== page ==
The action moved from the racetrack to the streets of San Francisco for this follow-up to the 1969 blockbuster The Love Bug.
Herbie Rides Again not only brought back the sentient, lovable VW Bug Herbie, but the film also featured the return of Alonzo Hawk, the villain of Disney’s The Absent-Minded Professor (1961) and Son of Flubber. Keenan Wynn reprised the role he had created in the two “flubber” films.
This time, the scheming Hawk is trying to build a gigantic skyscraper in downtown S.F.
The last remaining obstacle is feisty widow Mrs Steinmetz, who owns an old firehouse on the intended site.
Steinmetz’s equally-feisty niece, Nicole Harris, joins her aunt in the fight. Hawk has the money and the henchmen, but the ladies have an ace up their sleeve: Herbie, the precocious and fearless VW Bug.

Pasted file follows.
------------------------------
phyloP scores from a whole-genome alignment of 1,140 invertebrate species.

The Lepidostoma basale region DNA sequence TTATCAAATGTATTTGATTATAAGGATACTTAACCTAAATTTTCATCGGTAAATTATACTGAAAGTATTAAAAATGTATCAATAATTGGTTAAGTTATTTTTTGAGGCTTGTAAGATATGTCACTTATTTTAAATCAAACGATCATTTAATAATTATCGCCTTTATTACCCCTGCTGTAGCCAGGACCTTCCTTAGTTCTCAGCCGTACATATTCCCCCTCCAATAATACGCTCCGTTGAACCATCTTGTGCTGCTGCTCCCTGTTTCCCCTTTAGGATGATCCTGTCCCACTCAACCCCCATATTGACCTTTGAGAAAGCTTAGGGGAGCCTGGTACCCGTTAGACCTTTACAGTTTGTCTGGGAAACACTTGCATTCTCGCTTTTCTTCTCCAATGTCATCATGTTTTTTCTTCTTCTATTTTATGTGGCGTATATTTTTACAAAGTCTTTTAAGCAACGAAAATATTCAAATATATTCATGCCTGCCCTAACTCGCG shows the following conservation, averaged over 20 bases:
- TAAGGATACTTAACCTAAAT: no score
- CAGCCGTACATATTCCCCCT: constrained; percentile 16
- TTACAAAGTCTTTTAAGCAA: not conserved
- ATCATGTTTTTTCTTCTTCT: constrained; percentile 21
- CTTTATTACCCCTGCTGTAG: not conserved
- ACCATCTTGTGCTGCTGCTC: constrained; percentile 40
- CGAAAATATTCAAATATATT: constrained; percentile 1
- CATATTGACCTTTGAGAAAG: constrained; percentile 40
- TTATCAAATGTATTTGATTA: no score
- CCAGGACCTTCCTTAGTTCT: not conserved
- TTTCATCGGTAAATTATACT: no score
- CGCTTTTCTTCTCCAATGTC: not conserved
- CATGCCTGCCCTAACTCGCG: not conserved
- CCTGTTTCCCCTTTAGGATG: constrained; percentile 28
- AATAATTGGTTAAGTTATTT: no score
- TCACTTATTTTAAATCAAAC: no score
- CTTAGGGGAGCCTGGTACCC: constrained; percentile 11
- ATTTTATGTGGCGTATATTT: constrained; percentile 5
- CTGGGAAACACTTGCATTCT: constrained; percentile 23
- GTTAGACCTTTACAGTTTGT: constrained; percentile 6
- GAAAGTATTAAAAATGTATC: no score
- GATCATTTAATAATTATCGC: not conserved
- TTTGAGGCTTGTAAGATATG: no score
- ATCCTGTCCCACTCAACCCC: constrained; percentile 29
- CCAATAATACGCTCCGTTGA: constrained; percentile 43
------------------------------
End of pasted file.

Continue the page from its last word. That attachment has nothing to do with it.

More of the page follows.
Willoughby Whitfield, Hawk’s nephew and lawyer, switches over to team Steinmetz when he falls in love with Nicole, but even with the three humans and one car working together, Hawk is simply too powerful.
But rest easy, little ones, because Herbie has friends. Powerful friends. Volkswagen friends. The united Bugs of San Francisco turn up for a climactic battle with Hawk’s bulldozers, winners take all.
Rather than simply remaking The Love Bug, Disney created a completely different movie, similar only in its light, slapstick tone.
Faced with the question of “what else do you do with an intelligent car?” the moviemakers turned the zany dial up a notch, throwing in bits like an Alonzo Hawk nightmare with Herbie as a stalking warrior.
The wacky comedy went over big, as evidenced by the filming of two more sequels.